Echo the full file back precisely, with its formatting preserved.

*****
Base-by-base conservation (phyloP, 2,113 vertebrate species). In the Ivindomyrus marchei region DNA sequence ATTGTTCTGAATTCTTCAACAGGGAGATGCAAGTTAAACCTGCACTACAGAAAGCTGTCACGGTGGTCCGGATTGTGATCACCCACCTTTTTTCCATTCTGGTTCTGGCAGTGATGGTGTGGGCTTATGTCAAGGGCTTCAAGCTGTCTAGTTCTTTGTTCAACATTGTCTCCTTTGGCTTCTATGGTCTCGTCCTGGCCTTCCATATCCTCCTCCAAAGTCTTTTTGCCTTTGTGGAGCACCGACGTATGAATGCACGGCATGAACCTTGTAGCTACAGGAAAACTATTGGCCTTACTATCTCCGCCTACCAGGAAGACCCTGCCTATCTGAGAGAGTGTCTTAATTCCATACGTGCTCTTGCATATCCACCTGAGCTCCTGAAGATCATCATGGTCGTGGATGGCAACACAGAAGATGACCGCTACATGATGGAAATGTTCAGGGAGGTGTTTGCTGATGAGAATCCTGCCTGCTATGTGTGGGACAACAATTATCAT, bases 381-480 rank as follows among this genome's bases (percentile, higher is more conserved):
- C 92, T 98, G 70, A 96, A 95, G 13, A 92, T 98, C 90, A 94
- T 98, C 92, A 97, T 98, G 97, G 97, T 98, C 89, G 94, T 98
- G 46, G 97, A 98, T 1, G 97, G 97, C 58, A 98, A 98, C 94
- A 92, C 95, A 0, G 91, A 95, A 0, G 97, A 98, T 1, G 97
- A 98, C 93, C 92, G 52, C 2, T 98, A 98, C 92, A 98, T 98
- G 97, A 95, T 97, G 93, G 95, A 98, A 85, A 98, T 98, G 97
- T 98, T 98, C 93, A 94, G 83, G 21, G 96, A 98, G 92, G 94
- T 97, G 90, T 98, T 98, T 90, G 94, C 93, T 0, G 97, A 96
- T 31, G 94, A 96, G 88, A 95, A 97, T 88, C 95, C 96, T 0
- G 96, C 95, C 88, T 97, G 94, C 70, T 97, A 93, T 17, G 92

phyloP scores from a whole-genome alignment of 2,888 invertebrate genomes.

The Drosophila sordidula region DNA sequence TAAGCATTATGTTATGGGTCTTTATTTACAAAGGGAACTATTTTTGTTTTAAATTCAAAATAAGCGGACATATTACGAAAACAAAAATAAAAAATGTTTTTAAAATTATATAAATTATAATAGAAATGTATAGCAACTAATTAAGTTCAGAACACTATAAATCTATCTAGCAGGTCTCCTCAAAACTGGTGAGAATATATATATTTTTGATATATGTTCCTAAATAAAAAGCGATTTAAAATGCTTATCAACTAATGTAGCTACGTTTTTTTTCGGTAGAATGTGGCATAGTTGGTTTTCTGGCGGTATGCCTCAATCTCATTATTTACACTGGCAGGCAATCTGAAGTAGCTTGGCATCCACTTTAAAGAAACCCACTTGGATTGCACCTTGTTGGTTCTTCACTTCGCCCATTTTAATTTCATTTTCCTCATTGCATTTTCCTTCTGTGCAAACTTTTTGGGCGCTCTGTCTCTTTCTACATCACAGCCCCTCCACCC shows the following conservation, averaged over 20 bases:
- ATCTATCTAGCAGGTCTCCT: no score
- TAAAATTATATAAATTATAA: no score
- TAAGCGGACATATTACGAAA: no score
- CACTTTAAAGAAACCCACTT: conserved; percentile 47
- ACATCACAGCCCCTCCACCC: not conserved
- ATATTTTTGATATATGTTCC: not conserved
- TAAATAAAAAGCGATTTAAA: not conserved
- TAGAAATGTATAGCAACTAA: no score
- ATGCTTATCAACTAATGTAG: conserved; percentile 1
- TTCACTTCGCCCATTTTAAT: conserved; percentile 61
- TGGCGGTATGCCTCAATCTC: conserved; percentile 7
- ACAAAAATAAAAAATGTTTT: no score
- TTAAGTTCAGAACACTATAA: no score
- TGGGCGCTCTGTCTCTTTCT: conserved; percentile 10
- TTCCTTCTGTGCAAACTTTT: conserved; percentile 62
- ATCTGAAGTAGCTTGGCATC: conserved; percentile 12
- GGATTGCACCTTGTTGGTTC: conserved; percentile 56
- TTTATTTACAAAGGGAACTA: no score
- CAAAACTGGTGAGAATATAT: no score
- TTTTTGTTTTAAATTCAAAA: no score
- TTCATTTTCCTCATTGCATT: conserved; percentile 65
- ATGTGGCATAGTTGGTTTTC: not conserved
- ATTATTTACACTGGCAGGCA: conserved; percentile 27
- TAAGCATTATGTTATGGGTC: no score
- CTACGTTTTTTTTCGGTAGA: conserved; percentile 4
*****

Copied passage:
Base-by-base conservation (phyloP, 2,113 vertebrate species). In the Ivindomyrus marchei region DNA sequence ATTGTTCTGAATTCTTCAACAGGGAGATGCAAGTTAAACCTGCACTACAGAAAGCTGTCACGGTGGTCCGGATTGTGATCACCCACCTTTTTTCCATTCTGGTTCTGGCAGTGATGGTGTGGGCTTATGTCAAGGGCTTCAAGCTGTCTAGTTCTTTGTTCAACATTGTCTCCTTTGGCTTCTATGGTCTCGTCCTGGCCTTCCATATCCTCCTCCAAAGTCTTTTTGCCTTTGTGGAGCACCGACGTATGAATGCACGGCATGAACCTTGTAGCTACAGGAAAACTATTGGCCTTACTATCTCCGCCTACCAGGAAGACCCTGCCTATCTGAGAGAGTGTCTTAATTCCATACGTGCTCTTGCATATCCACCTGAGCTCCTGAAGATCATCATGGTCGTGGATGGCAACACAGAAGATGACCGCTACATGATGGAAATGTTCAGGGAGGTGTTTGCTGATGAGAATCCTGCCTGCTATGTGTGGGACAACAATTATCAT, bases 381-480 rank as follows among this genome's bases (percentile, higher is more conserved):
- C 92, T 98, G 70, A 96, A 95, G 13, A 92, T 98, C 90, A 94
- T 98, C 92, A 97, T 98, G 97, G 97, T 98, C 89, G 94, T 98
- G 46, G 97, A 98, T 1, G 97, G 97, C 58, A 98, A 98, C 94
- A 92, C 95, A 0, G 91, A 95, A 0, G 97, A 98, T 1, G 97
- A 98, C 93, C 92, G 52, C 2, T 98, A 98, C 92, A 98, T 98
- G 97, A 95, T 97, G 93, G 95, A 98, A 85, A 98, T 98, G 97
- T 98, T 98, C 93, A 94, G 83, G 21, G 96, A 98, G 92, G 94
- T 97, G 90, T 98, T 98, T 90, G 94, C 93, T 0, G 97, A 96
- T 31, G 94, A 96, G 88, A 95, A 97, T 88, C 95, C 96, T 0
- G 96, C 95, C 88, T 97, G 94, C 70, T 97, A 93, T 17, G 92

phyloP scores from a whole-genome alignment of 2,888 invertebrate genomes.

The Drosophila sordidula region DNA sequence TAAGCATTATGTTATGGGTCTTTATTTACAAAGGGAACTATTTTTGTTTTAAATTCAAAATAAGCGGACATATTACGAAAACAAAAATAAAAAATGTTTTTAAAATTATATAAATTATAATAGAAATGTATAGCAACTAATTAAGTTCAGAACACTATAAATCTATCTAGCAGGTCTCCTCAAAACTGGTGAGAATATATATATTTTTGATATATGTTCCTAAATAAAAAGCGATTTAAAATGCTTATCAACTAATGTAGCTACGTTTTTTTTCGGTAGAATGTGGCATAGTTGGTTTTCTGGCGGTATGCCTCAATCTCATTATTTACACTGGCAGGCAATCTGAAGTAGCTTGGCATCCACTTTAAAGAAACCCACTTGGATTGCACCTTGTTGGTTCTTCACTTCGCCCATTTTAATTTCATTTTCCTCATTGCATTTTCCTTCTGTGCAAACTTTTTGGGCGCTCTGTCTCTTTCTACATCACAGCCCCTCCACCC shows the following conservation, averaged over 20 bases:
- ATCTATCTAGCAGGTCTCCT: no score
- TAAAATTATATAAATTATAA: no score
- TAAGCGGACATATTACGAAA: no score
- CACTTTAAAGAAACCCACTT: conserved; percentile 47
- ACATCACAGCCCCTCCACCC: not conserved
- ATATTTTTGATATATGTTCC: not conserved
- TAAATAAAAAGCGATTTAAA: not conserved
- TAGAAATGTATAGCAACTAA: no score
- ATGCTTATCAACTAATGTAG: conserved; percentile 1
- TTCACTTCGCCCATTTTAAT: conserved; percentile 61
- TGGCGGTATGCCTCAATCTC: conserved; percentile 7
- ACAAAAATAAAAAATGTTTT: no score
- TTAAGTTCAGAACACTATAA: no score
- TGGGCGCTCTGTCTCTTTCT: conserved; percentile 10
- TTCCTTCTGTGCAAACTTTT: conserved; percentile 62
- ATCTGAAGTAGCTTGGCATC: conserved; percentile 12
- GGATTGCACCTTGTTGGTTC: conserved; percentile 56
- TTTATTTACAAAGGGAACTA: no score
- CAAAACTGGTGAGAATATAT: no score
- TTTTTGTTTTAAATTCAAAA: no score
- TTCATTTTCCTCATTGCATT: conserved; percentile 65
- ATGTGGCATAGTTGGTTTTC: not conserved
- ATTATTTACACTGGCAGGCA: conserved; percentile 27
- TAAGCATTATGTTATGGGTC: no score
- CTACGTTTTTTTTCGGTAGA: conserved; percentile 4